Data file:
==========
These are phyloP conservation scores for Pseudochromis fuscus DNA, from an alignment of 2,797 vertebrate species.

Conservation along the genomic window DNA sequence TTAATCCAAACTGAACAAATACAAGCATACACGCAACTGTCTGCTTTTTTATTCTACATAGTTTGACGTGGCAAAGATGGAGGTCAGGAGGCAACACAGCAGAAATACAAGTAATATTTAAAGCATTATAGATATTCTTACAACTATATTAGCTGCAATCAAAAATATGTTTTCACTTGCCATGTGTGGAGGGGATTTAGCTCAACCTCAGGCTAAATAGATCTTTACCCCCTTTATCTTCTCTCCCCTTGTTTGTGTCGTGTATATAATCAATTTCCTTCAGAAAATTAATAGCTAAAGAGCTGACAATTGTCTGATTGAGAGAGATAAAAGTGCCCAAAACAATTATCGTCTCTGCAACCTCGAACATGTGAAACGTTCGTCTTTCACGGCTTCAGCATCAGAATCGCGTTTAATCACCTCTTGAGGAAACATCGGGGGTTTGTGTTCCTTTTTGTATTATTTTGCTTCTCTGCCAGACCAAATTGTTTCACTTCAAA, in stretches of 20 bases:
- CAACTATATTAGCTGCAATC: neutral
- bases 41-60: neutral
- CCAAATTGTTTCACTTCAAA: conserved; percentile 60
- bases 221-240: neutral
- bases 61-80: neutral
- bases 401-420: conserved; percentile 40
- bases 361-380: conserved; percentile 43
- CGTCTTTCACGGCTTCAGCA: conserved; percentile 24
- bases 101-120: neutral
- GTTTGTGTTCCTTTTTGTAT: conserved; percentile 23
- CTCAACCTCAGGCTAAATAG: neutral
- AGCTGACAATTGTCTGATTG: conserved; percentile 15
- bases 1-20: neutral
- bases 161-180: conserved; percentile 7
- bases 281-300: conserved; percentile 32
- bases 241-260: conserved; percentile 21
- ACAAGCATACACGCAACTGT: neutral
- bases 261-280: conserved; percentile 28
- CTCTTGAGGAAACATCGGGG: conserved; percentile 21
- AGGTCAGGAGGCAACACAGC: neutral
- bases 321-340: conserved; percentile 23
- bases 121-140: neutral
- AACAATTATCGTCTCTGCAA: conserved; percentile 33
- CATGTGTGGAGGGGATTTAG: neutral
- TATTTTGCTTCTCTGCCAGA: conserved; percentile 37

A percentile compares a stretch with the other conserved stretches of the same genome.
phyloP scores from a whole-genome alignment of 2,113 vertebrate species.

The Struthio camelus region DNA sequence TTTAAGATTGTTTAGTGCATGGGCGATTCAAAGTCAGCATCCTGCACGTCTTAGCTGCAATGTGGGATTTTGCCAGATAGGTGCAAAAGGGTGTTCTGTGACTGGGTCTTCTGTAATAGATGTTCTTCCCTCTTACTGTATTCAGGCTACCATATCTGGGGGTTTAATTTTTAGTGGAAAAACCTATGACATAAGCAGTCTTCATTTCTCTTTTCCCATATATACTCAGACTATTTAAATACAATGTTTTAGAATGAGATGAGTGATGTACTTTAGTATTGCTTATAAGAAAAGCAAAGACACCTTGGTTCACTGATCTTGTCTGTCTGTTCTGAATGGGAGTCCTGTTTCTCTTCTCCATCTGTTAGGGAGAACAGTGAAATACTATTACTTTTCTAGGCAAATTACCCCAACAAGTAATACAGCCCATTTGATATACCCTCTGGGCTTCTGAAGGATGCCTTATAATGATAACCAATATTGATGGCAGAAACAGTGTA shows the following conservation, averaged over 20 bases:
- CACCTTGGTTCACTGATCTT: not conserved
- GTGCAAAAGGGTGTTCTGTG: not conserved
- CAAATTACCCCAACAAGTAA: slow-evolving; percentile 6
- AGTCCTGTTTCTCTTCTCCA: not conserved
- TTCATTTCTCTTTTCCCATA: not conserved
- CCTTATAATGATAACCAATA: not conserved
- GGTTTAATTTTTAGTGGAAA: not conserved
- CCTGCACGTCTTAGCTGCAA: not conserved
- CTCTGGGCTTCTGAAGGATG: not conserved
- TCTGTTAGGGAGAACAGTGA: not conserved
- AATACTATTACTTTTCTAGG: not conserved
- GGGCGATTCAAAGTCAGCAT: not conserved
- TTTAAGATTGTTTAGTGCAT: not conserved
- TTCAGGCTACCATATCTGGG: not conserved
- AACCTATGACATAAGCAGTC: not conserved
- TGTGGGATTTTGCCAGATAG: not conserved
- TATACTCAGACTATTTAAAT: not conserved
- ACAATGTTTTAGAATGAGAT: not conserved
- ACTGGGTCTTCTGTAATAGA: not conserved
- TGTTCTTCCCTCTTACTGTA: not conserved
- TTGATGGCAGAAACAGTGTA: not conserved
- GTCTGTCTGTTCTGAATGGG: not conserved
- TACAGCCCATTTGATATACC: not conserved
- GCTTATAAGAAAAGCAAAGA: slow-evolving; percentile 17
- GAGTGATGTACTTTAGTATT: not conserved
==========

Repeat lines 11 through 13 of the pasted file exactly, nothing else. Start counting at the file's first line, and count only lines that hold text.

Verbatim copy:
- bases 101-120: neutral
- GTTTGTGTTCCTTTTTGTAT: conserved; percentile 23
- CTCAACCTCAGGCTAAATAG: neutral